'By our calculations it costs £200 to supply a fleet car. That covers the car coming in, having its pre-delivery inspection and being delivered to the customer. That is absolute net cost.
'Clearly you need to take account of interest and money outstanding. Bear in mind it will cost that much to repair slight damage in transit. But when dealing with volume business, there are very few dealers making that out of their cars. So fleet dealers could be losing money on every car they do.'
As a result, volume fleet business has to migrate to smaller numbers of dealers, making tiny profits on huge volumes of vehicles, which eventually adds up to an acceptable profit.
But fleets, in the main leasing suppliers, know what retailers make and they 'make the game', Hainstock claims.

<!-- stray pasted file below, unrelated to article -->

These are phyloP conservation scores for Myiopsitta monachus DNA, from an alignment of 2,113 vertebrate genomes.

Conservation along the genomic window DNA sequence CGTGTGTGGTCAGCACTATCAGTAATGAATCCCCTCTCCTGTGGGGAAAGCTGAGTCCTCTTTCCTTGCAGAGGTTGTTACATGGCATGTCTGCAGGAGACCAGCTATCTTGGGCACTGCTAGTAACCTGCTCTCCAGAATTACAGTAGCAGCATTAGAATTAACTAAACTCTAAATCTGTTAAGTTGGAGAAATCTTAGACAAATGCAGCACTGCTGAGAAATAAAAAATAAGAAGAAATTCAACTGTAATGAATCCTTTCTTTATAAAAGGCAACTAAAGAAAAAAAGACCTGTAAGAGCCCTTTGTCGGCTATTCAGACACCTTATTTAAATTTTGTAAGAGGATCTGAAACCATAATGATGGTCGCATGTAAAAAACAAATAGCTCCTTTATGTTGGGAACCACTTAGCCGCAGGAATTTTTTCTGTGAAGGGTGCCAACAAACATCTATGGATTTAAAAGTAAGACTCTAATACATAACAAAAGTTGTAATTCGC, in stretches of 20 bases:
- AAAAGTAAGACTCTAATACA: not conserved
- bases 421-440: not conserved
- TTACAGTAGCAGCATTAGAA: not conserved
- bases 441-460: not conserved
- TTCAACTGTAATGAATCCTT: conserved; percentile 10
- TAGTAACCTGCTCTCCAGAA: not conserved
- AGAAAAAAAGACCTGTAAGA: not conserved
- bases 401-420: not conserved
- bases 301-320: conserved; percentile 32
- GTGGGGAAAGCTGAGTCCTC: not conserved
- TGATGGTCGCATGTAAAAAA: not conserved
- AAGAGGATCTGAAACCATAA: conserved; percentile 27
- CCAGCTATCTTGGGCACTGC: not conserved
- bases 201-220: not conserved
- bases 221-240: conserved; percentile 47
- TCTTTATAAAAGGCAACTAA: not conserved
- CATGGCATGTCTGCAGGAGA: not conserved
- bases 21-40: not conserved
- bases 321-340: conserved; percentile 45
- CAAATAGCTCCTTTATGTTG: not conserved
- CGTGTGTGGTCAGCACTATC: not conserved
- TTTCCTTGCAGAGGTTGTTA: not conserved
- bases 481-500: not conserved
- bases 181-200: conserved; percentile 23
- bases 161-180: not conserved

He said: 'They dictate the terms that you supply them at. They make the game. A lot of dealers are making no money on the deals they are doing. Some of the contract terms leasing companies impose are mind-blowing. You might well be expected to collect a car from a customer and deliver it somewhere else at no extra cost to them. Or they want cars delivered in covered transporters, but don't want to pay for it.
'If you are making no profit, how can a fleet rightly expect to receive a mind blowing customer service exceeding their expectations?'
The decision to move away from volume fleet business led to a drop in sales at the firm to 5,000 units, but with little financial effect, he claims. We now sell 5,000 cars a year. Although we used to sell a further 1,500 to fleets, there was no money in it at all. The department just didn't justify itself.